“Music therapy uses music-based interventions to address a person’s cognitive, social, emotional, psychological, physical, physiological, and spiritual needs. A credentialed music therapist leads clinical and evidence-based interventions to help achieve your individual therapy goals. Music therapy can provide a beneficial alternative communication and emotional processing method.”
Who do music therapists work with?
Music therapists primarily work with children, adolescents, and adults with cognitive, social, emotional, physical, or physiological needs. Music therapists also work with groups who share common needs or experiences (e.g., cancer patients, Alzheimer’s caregivers, etc.). Music therapy interventions can address many goals, including reducing anxiety, improving communication skills, managing pain, and increasing motor coordination.
What does a music therapy session look like?
A music therapy session is typically 50 minutes long and is led by a credentialed music therapist. The music therapist will use music-based techniques to address the individual’s or group’s therapy goals. Music therapy interventions can be active or passive and include listening to music, playing instruments, singing, songwriting, and moving to music.
Benefits of music therapy
There are many benefits of music therapy, including reducing anxiety, improving communication skills, managing pain, and increasing motor coordination. Music therapy can also provide a beneficial alternative communication and emotional processing method.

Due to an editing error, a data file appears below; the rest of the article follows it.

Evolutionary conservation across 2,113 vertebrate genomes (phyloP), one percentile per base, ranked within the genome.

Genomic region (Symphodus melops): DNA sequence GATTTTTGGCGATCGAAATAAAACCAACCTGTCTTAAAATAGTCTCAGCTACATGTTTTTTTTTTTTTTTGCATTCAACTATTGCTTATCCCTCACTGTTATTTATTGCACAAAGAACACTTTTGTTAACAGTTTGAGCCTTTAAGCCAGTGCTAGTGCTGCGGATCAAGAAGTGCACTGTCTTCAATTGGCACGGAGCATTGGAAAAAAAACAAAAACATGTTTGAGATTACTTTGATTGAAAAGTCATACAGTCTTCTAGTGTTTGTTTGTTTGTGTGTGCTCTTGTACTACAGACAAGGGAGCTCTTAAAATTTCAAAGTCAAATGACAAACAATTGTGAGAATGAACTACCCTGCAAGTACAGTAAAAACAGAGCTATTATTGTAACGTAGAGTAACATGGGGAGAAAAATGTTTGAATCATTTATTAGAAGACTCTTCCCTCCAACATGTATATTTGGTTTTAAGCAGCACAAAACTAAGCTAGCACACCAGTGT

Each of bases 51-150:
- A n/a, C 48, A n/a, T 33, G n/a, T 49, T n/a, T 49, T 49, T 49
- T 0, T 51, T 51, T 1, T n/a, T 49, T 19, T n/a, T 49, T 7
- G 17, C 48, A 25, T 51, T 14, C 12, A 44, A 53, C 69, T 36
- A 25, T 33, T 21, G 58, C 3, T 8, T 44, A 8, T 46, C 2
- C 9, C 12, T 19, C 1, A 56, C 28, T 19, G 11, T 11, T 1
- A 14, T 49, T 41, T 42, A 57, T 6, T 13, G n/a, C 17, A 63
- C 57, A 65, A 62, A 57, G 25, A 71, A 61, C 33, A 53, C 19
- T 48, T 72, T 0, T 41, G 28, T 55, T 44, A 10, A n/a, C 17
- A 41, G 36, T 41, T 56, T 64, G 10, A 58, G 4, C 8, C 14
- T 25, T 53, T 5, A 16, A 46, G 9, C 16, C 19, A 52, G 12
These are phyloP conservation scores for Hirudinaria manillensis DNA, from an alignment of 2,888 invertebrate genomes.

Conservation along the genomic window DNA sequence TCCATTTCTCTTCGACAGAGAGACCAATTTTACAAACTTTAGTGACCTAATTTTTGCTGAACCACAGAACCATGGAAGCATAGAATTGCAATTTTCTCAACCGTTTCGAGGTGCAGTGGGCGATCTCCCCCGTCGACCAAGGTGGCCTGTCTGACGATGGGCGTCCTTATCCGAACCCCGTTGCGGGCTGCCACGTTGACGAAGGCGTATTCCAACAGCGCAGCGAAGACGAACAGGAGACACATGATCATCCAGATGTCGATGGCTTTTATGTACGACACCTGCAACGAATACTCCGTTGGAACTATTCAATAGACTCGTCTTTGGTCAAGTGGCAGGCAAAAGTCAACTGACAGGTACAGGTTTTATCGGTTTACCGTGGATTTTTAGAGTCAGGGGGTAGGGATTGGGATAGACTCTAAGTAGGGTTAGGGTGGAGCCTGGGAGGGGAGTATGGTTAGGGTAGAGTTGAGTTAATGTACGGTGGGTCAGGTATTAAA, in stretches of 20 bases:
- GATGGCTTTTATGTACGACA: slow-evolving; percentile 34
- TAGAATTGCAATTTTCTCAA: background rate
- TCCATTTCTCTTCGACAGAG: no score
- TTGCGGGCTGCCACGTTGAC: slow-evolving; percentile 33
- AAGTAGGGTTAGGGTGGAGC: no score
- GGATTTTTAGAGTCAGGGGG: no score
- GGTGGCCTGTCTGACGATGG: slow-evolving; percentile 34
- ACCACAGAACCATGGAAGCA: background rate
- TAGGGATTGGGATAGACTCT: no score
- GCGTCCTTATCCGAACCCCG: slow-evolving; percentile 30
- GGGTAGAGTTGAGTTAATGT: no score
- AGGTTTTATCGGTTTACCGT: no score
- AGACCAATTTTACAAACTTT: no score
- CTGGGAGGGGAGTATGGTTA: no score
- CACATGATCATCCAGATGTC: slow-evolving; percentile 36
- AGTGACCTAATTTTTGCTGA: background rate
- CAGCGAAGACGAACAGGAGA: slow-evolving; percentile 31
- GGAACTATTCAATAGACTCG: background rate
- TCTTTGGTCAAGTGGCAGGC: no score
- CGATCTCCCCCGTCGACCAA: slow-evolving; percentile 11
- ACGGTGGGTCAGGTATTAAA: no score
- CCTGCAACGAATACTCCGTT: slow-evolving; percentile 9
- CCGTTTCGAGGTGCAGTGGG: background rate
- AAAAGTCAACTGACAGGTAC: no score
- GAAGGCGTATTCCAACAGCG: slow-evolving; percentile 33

What is the evidence for music therapy?
Research on the efficacy of music therapy is ongoing, but there is a growing body of evidence to support the use of music therapy for a variety of populations and needs. Music therapy has been shown to be an effective intervention for reducing anxiety, improving communication skills, managing pain, and increasing motor coordination.
Music Therapy for Children
Music therapy is particularly beneficial for children who are dealing with emotional or behavioral issues. Music therapy can help children to express their feelings, provide emotional support, and manage difficult behaviors. Music also provides a non-threatening form of communication that encourages participation in the therapeutic process.
Music Therapy for Adults
Music therapy can be used to treat adults with depression, anxiety, trauma, and other mental health issues. Music therapy can provide a safe environment to explore emotions and encourage self-expression. Additionally, music therapy can be used to help people manage stress and improve communication skills.
Music Therapy FAQ's
Many insurance companies cover music therapy, although coverage may vary depending on the insurer. It is best to check with your health insurance provider to see if they cover music therapy services.
A. Music therapists must be credentialed by the Certification Board for Music Therapists (CBMT). You can find a music therapist in your area through the CBMT website.
The instruments used in music therapy depend on the individual’s needs and preferences. Common instruments used in music therapy include voice, piano, guitar, percussion instruments, and electronic instruments.